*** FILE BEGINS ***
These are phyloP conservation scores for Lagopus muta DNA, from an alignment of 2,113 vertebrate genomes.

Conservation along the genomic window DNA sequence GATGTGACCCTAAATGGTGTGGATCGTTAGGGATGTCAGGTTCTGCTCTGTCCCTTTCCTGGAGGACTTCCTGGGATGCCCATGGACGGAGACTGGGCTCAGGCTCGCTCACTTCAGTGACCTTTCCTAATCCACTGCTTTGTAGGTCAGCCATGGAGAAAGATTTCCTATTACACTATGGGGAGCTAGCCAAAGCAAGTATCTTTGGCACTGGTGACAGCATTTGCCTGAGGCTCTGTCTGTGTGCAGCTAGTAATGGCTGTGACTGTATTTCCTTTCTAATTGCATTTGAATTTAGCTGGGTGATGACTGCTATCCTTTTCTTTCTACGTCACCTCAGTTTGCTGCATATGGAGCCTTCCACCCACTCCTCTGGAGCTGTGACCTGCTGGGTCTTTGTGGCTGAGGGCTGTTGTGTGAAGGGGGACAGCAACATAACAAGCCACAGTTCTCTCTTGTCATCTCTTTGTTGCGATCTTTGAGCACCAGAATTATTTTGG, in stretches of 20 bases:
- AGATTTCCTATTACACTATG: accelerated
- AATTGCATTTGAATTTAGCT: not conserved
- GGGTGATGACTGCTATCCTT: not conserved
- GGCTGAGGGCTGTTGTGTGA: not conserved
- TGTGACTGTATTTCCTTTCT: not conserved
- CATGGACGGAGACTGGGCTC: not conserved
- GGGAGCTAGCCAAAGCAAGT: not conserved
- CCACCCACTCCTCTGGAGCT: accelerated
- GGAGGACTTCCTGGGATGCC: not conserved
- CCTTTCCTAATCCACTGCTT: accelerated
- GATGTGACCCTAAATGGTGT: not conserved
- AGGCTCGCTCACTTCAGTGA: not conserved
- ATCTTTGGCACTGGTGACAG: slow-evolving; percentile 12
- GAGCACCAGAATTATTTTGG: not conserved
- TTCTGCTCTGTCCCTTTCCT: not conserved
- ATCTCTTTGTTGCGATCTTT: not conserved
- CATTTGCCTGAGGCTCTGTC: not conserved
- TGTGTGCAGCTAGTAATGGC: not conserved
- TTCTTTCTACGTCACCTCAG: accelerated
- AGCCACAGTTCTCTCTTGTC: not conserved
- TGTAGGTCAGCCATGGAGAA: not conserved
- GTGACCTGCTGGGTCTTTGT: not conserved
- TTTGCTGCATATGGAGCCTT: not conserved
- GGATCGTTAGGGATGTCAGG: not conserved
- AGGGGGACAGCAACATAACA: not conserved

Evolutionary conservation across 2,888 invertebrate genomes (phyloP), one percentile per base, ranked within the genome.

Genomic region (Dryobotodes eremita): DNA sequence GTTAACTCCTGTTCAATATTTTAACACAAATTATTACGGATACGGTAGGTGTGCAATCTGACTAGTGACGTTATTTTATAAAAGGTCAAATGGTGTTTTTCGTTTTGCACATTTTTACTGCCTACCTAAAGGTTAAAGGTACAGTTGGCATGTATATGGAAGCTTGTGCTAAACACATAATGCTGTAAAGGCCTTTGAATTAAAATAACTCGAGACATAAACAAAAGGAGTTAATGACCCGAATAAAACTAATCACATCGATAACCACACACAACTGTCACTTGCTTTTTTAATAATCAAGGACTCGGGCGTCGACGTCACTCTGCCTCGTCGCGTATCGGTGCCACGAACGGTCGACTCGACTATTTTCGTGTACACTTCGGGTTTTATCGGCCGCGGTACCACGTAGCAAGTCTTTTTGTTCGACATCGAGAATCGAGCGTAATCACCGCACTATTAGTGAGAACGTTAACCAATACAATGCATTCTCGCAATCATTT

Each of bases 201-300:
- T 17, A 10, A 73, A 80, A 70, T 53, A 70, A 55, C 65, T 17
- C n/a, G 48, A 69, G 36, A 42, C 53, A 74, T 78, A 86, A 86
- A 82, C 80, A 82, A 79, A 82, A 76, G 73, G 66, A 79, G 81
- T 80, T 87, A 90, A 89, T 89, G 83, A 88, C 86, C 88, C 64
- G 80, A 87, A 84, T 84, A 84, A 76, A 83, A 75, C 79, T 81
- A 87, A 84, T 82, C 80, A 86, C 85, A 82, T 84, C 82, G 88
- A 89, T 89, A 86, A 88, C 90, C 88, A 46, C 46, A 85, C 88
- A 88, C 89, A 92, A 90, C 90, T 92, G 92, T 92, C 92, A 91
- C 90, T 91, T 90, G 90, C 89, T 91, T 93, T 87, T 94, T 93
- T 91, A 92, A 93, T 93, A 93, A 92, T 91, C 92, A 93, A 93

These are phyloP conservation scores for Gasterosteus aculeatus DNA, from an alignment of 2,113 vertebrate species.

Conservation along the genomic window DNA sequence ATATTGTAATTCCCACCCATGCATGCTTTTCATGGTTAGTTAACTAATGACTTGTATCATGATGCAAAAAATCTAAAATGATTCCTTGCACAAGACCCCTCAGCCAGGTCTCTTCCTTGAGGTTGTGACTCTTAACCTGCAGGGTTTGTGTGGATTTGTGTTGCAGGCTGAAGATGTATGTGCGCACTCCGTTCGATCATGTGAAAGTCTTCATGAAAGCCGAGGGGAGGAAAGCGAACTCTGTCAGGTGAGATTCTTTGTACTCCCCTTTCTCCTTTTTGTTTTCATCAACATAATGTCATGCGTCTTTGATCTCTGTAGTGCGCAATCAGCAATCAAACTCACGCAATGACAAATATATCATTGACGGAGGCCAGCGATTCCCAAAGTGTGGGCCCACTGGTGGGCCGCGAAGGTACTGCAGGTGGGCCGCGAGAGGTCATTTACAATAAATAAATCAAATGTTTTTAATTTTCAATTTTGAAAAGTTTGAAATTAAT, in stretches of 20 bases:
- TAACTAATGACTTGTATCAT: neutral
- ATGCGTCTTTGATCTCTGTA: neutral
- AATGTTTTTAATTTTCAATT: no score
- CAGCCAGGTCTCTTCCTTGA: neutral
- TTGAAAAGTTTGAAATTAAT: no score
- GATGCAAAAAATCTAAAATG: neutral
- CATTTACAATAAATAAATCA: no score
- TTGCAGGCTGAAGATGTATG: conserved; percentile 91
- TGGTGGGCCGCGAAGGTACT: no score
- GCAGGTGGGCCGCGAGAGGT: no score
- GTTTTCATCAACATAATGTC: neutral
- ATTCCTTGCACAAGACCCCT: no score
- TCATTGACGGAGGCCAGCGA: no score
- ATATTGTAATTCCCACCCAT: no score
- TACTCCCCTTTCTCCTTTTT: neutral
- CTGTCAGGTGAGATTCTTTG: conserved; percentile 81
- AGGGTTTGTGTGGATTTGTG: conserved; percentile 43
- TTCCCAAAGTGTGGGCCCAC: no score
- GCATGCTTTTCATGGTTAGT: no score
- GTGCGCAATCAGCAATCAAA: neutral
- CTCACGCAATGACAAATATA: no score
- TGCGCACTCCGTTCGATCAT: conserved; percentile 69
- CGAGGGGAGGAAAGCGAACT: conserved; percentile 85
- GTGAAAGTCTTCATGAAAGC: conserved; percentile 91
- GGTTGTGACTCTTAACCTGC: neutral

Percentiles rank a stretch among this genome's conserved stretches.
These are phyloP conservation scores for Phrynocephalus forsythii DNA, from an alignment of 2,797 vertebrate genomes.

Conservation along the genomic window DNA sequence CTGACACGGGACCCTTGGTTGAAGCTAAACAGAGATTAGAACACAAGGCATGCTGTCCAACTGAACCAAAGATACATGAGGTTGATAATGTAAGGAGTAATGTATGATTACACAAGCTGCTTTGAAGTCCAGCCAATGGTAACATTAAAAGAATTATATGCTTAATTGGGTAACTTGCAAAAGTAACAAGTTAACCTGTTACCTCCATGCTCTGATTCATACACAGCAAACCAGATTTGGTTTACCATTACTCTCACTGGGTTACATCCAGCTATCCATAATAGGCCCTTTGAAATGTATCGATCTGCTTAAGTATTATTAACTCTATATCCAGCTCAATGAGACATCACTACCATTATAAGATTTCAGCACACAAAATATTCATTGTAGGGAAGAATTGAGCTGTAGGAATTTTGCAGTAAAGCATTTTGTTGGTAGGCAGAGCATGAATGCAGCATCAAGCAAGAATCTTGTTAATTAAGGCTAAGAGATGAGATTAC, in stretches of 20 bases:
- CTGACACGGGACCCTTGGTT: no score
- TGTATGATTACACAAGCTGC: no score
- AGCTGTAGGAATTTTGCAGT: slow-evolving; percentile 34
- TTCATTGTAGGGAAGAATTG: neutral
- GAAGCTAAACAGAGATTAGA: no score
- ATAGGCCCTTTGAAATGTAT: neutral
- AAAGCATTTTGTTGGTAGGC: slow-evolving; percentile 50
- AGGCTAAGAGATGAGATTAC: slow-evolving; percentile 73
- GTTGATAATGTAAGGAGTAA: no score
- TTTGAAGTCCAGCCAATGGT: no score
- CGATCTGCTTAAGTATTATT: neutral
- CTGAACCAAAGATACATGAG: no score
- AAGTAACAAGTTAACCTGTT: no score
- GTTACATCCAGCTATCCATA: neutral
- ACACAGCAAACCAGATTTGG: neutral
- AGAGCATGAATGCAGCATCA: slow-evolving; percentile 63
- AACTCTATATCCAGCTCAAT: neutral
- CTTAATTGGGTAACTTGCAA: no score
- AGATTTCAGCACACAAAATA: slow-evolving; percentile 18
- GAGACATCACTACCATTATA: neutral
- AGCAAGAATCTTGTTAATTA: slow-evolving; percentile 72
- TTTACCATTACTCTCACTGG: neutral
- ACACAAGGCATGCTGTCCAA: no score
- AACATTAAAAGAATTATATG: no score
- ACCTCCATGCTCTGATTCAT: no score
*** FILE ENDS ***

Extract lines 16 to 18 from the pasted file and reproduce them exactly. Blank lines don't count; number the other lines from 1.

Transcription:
- GAGCACCAGAATTATTTTGG: not conserved
- TTCTGCTCTGTCCCTTTCCT: not conserved
- ATCTCTTTGTTGCGATCTTT: not conserved